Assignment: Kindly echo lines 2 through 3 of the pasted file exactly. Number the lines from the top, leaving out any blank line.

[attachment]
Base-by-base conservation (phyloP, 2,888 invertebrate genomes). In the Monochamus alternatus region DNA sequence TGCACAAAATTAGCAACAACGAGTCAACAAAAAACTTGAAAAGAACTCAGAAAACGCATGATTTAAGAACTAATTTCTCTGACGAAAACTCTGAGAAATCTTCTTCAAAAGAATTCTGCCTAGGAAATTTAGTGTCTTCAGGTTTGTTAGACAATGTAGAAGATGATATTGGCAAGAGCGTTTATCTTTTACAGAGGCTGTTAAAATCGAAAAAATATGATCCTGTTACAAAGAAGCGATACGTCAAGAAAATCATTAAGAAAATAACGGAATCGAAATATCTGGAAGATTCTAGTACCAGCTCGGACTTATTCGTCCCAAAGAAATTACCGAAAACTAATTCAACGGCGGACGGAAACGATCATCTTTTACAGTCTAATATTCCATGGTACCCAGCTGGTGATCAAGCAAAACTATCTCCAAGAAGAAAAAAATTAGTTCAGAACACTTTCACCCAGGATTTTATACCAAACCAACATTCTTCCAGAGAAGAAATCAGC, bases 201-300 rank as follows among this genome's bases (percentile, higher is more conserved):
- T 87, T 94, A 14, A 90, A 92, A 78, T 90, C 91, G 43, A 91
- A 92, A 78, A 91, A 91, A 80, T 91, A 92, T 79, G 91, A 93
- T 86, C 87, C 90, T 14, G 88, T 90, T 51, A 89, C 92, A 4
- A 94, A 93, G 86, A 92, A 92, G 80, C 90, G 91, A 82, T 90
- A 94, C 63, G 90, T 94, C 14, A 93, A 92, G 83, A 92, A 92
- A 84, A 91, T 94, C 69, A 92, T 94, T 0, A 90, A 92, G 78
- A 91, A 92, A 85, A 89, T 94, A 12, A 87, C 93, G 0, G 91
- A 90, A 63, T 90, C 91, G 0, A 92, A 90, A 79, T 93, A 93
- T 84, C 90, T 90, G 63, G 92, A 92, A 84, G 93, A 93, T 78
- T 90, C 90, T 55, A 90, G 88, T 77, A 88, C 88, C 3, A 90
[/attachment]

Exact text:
- T 87, T 94, A 14, A 90, A 92, A 78, T 90, C 91, G 43, A 91
- A 92, A 78, A 91, A 91, A 80, T 91, A 92, T 79, G 91, A 93